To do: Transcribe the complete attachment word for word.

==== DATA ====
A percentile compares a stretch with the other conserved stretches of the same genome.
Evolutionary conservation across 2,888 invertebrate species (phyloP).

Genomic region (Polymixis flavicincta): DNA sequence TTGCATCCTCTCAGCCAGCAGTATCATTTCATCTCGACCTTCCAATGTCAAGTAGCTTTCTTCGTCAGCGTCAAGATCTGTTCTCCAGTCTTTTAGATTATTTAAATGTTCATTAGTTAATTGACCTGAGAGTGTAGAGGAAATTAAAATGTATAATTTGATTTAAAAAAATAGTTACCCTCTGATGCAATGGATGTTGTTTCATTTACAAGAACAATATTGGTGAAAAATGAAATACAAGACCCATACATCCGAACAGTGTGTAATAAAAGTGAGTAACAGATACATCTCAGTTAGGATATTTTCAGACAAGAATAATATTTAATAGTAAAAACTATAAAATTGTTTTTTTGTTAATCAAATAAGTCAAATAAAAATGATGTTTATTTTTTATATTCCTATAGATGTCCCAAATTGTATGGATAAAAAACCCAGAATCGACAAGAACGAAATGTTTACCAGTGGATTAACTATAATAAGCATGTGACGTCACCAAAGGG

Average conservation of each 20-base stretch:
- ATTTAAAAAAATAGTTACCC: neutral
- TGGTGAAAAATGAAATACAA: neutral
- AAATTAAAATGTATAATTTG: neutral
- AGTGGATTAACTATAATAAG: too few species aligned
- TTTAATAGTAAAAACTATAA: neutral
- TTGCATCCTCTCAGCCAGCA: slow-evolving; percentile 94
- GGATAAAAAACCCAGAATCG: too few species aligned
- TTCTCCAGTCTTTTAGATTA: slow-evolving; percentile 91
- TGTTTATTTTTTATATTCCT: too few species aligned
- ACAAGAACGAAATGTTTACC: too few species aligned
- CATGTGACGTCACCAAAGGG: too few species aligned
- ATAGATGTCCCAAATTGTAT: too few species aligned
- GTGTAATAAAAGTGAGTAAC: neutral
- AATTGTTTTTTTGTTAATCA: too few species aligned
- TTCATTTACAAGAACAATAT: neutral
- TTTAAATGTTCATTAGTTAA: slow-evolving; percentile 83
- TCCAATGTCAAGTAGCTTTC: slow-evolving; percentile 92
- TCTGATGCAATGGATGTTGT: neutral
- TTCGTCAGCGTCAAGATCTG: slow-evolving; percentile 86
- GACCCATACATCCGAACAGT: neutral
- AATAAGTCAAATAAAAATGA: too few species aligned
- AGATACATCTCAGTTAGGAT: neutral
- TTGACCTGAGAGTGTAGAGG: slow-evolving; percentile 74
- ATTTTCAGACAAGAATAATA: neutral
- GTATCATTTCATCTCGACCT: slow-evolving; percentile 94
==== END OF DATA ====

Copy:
A percentile compares a stretch with the other conserved stretches of the same genome.
Evolutionary conservation across 2,888 invertebrate species (phyloP).

Genomic region (Polymixis flavicincta): DNA sequence TTGCATCCTCTCAGCCAGCAGTATCATTTCATCTCGACCTTCCAATGTCAAGTAGCTTTCTTCGTCAGCGTCAAGATCTGTTCTCCAGTCTTTTAGATTATTTAAATGTTCATTAGTTAATTGACCTGAGAGTGTAGAGGAAATTAAAATGTATAATTTGATTTAAAAAAATAGTTACCCTCTGATGCAATGGATGTTGTTTCATTTACAAGAACAATATTGGTGAAAAATGAAATACAAGACCCATACATCCGAACAGTGTGTAATAAAAGTGAGTAACAGATACATCTCAGTTAGGATATTTTCAGACAAGAATAATATTTAATAGTAAAAACTATAAAATTGTTTTTTTGTTAATCAAATAAGTCAAATAAAAATGATGTTTATTTTTTATATTCCTATAGATGTCCCAAATTGTATGGATAAAAAACCCAGAATCGACAAGAACGAAATGTTTACCAGTGGATTAACTATAATAAGCATGTGACGTCACCAAAGGG

Average conservation of each 20-base stretch:
- ATTTAAAAAAATAGTTACCC: neutral
- TGGTGAAAAATGAAATACAA: neutral
- AAATTAAAATGTATAATTTG: neutral
- AGTGGATTAACTATAATAAG: too few species aligned
- TTTAATAGTAAAAACTATAA: neutral
- TTGCATCCTCTCAGCCAGCA: slow-evolving; percentile 94
- GGATAAAAAACCCAGAATCG: too few species aligned
- TTCTCCAGTCTTTTAGATTA: slow-evolving; percentile 91
- TGTTTATTTTTTATATTCCT: too few species aligned
- ACAAGAACGAAATGTTTACC: too few species aligned
- CATGTGACGTCACCAAAGGG: too few species aligned
- ATAGATGTCCCAAATTGTAT: too few species aligned
- GTGTAATAAAAGTGAGTAAC: neutral
- AATTGTTTTTTTGTTAATCA: too few species aligned
- TTCATTTACAAGAACAATAT: neutral
- TTTAAATGTTCATTAGTTAA: slow-evolving; percentile 83
- TCCAATGTCAAGTAGCTTTC: slow-evolving; percentile 92
- TCTGATGCAATGGATGTTGT: neutral
- TTCGTCAGCGTCAAGATCTG: slow-evolving; percentile 86
- GACCCATACATCCGAACAGT: neutral
- AATAAGTCAAATAAAAATGA: too few species aligned
- AGATACATCTCAGTTAGGAT: neutral
- TTGACCTGAGAGTGTAGAGG: slow-evolving; percentile 74
- ATTTTCAGACAAGAATAATA: neutral
- GTATCATTTCATCTCGACCT: slow-evolving; percentile 94